I love how the woman didn’t even answer my question about why there aren’t standards for vets in regard to declawing. Instead, they cling to that stupid position statement and hope that no one notices that they could very easily adapt standards related to declawing (as a condition of accreditation).
I don’t understand why they won’t. Vets CHOOSE to be accredited. I’m sure some vets chose not to because they disagree with other standards – so it’s not like anyone would have to abide by the standards.
It just makes me so incredibly mad because they could really set an example and they choose not to. It’s hypocritical at best (aren’t their standards to ensure quality and good practice for vets?).
They brag about these wonderful standards and top vets attaining their accreditation but it doesn’t seem genuine when you consider they could very easily set standards for declawing. I’d be interested in seeing the statistics for declawing between AAHA accredited vets and non-accredited vets. After checking out the accredited practices in the area, they are the vets more run as businesses vs. practices.
My hypothesis is that they probably declaw more than non-accredited practices – because they are more money motivated. I know I’m preaching to the choir here. But the AAHA really left a sour taste in my mouth on this issue.
Here are some comments from veterinarians about the answer that the AAHA spokeswoman gave to this cat owner.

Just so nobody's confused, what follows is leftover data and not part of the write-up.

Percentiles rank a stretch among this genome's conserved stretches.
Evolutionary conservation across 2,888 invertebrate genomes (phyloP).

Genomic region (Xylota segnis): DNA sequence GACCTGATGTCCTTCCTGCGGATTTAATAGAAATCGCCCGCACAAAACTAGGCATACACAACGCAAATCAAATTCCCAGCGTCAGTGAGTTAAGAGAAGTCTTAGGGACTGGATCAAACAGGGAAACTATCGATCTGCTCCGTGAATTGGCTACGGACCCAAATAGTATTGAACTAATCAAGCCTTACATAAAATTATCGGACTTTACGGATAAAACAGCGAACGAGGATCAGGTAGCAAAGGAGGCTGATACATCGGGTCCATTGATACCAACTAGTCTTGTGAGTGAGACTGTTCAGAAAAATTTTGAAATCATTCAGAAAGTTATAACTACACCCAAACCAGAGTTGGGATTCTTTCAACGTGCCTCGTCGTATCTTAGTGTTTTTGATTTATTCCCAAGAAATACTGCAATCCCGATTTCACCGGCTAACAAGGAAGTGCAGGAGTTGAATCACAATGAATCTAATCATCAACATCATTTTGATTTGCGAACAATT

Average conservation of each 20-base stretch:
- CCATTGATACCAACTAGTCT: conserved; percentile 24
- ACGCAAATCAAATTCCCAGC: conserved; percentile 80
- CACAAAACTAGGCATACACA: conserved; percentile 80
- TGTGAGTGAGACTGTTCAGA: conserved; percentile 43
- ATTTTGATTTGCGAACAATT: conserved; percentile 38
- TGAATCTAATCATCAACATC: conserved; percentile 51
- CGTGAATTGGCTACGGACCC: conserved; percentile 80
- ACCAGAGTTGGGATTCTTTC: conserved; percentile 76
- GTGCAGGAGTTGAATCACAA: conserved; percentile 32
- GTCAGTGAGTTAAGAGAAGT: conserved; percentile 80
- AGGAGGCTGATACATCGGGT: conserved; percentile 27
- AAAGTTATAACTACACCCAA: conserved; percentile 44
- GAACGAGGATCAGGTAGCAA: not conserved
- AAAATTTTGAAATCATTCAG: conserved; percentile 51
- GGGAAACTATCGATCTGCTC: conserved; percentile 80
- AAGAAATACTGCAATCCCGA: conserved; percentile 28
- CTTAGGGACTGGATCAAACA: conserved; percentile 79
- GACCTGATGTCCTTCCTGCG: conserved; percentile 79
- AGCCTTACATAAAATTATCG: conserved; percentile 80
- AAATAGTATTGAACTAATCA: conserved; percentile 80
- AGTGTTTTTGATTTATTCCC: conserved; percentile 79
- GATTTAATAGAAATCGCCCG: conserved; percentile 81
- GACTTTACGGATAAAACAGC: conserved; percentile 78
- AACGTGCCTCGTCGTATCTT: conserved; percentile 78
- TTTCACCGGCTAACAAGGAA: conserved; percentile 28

Veterinarian 1- “AAHA Veterinary offices that offer non-anesthetic dentals are automatically disqualified from accreditation.
What is troubling is that the AAHA rep seems to be laying all of the responsibility for making medical decisions in the pet owner’s lap. While technically this may be true, pet owners are receiving guidance from their veterinarian. That is what I get paid for.
As a veterinarian, I don’t just do whatever the client wants me to do because they are the ultimate decision maker. I give my clients all legitimate medical options regarding the best care for their pet and we go from there. If the pet owner wants to do something that is medically inappropriate like declawing, they need to find themselves a new veterinarian.
Suggesting that veterinarians carry no responsibility for the outcomes of treatments they recommended is kind of nuts. Pet owners rely on our expertise and judgement when they make decisions.
Just like the AVMA (and AAFP), AAHA represents its membership. The calculus here is the question of if a stronger position statement on declawing will be perceived as detrimental to member veterinarians.
Like any business, they want to maximize their membership. Not pissing veterinarians off is a good way to do that. It’s politics and economics. Until a majority of veterinarians want to see the practice stopped, AVMA (and AAFP) and AAHA are unlikely to take a stronger stand.”
Veterinarian 2- “AAHA sets its own guidelines. Why doesn’t it simply say that declawing is below the standard of care?”
Veterinarian 3- “It’s ridiculous to “leave it to the owner” to make the right decision for their pet. That should be a veterinarian’s place to know this is NOT in the cat’s best interest.